Lek And The Dogs

500 Days Of Film Reviews Lek And The Dogs From Director Andrew Kotting

When Lek (Xavier Tchili) leaves his neglectful, poverty-stricken home, aged just four, he learns how to survive by finding a family within a pack of wild dogs. Found on the streets, Lek is eventually brought back into human society. However, his early experiences never leave him.

Is It Any Good?

Part docu-drama, part cinematic art installation, Andrew Kotting’s unsettling film is fascinating and thought provoking. A challenging movie that I appreciated more than wholeheartedly enjoyed, Lek And The Dogs is a stunning visual and aural experience.

 

Based on the award-winning play by Hattie Naylor, Kotting’s skillful film examines the true story of Ivan Mishukov (who the director renames Lek), who walked out of his Moscow apartment at the age of four and spent two years living on the city streets where he was adopted by a pack of wild dogs.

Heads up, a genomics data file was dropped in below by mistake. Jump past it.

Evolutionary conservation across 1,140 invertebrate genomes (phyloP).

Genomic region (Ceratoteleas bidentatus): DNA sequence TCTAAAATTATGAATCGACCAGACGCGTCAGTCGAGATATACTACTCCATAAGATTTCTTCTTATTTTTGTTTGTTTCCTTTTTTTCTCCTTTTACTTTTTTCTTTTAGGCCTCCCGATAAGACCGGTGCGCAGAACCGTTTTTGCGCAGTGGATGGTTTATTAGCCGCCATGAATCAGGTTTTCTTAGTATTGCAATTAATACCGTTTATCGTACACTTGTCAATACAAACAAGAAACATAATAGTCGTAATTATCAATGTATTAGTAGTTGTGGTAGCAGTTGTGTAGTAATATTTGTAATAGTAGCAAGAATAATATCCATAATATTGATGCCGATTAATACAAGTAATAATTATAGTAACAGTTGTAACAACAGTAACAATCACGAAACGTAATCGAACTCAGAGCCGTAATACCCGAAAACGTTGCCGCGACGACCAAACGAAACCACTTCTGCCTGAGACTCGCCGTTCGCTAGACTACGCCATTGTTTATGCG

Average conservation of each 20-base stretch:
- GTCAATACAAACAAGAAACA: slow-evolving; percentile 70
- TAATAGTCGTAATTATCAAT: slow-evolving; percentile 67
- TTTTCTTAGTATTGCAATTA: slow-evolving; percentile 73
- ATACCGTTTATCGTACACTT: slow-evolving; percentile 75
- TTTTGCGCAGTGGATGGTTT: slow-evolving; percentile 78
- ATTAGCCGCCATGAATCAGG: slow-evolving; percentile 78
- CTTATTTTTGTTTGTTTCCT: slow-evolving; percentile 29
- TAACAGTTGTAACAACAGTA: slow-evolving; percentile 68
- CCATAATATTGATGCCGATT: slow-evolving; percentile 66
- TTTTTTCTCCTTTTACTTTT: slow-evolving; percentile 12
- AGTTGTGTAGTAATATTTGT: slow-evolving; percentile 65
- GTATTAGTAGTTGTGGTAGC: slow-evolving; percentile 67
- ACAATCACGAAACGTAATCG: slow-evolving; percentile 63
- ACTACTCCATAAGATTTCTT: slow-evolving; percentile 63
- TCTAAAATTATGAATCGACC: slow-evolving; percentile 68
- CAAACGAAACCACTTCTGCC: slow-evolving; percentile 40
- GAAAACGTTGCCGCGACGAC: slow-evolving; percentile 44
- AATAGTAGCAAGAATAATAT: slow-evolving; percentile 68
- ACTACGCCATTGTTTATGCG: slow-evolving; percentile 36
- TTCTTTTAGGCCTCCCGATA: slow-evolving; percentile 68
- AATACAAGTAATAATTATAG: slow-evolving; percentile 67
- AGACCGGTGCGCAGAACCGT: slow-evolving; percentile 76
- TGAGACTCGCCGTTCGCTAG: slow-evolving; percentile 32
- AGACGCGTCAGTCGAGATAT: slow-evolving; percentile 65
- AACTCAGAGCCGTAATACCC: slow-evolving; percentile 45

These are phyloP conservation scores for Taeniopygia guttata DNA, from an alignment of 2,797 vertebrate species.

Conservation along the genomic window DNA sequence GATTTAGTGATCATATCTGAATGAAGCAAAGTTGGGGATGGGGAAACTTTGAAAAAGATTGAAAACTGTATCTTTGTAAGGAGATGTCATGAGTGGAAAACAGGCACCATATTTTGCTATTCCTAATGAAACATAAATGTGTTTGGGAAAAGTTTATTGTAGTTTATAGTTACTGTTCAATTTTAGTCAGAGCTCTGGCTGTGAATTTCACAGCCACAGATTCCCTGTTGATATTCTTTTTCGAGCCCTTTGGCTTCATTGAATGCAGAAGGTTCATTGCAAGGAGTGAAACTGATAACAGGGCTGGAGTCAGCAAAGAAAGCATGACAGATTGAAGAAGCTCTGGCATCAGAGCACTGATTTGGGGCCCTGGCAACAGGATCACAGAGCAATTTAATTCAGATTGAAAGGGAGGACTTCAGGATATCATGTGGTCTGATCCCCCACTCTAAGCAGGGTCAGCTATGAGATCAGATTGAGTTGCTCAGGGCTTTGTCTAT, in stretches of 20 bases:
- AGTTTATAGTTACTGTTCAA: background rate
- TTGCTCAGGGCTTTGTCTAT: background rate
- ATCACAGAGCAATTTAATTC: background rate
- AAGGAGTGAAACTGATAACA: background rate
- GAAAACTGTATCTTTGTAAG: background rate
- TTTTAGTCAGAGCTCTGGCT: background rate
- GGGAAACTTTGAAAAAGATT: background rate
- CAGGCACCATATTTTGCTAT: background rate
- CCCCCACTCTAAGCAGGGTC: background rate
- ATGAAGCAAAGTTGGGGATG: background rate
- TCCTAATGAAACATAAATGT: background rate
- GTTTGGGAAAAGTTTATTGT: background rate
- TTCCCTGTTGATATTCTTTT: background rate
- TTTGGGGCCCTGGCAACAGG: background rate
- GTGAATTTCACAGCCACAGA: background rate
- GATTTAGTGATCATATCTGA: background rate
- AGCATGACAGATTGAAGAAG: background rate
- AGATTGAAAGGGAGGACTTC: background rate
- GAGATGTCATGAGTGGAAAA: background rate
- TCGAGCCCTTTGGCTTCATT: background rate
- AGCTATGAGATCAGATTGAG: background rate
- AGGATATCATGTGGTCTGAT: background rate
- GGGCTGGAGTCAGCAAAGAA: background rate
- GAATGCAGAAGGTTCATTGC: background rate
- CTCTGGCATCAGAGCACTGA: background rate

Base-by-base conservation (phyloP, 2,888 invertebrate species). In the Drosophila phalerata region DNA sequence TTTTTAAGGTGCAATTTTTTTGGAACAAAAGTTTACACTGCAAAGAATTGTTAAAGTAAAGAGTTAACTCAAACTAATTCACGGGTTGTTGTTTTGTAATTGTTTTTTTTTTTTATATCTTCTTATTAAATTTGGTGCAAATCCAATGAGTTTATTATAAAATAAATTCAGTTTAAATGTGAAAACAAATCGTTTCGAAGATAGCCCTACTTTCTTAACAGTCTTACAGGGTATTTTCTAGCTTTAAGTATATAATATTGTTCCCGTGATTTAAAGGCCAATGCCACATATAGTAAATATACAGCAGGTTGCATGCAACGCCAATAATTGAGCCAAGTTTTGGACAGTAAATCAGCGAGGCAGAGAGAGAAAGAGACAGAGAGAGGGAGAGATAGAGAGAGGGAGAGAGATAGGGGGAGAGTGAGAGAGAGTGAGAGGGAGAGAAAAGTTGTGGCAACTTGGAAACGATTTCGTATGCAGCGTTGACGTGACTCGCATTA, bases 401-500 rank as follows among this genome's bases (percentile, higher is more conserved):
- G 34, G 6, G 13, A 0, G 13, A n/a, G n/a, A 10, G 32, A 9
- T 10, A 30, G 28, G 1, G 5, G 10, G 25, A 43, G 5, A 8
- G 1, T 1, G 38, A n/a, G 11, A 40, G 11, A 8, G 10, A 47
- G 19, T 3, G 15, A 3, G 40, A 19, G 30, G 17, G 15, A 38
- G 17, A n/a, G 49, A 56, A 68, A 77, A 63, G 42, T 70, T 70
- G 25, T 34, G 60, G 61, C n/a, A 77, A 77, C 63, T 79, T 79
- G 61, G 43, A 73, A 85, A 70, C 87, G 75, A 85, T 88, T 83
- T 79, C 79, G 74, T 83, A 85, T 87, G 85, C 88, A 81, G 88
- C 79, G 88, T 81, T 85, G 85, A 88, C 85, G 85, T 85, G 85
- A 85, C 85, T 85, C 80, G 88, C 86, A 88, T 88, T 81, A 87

We first see Lek (powerfully portrayed by Xavier Tchili) in what could be a post-apocalyptic world. However, his isolation may also be self-imposed. Part human, part beast, he is naked and on all fours in the desert - obviously in a state of some distress.  

 

 

Despite his trauma, Lek is willing to tell us his story - and it is a heartbreaking tale. His life - a journey of neglect and abandonment, betrayal and loss - is told via his own recollections (in Russian) and snatches of audio (and static sound) from his past. Meanwhile, we hear analysis of Lek’s mental and physical state from unseen English speaking (and rather pretentious) “professionals”. 

 

Lek’s story is punctuated by a series of startling (often visually stunning) shots and disorientating archive footage. Lek is diagnosed with a “disrupted mind” and this could well describe Kotting’s film itself. The overall effect is extremely impressive. It is also patience-testing, overwhelming and deeply disturbing. 

 

Random Observations

Have you seen Lek And The Dogs? 

 

If you have, what did you think of Andrew Kotting’s film? Let me know in the comments section below or let’s chat over on Twitter. You can find me @500DaysOfFilm.

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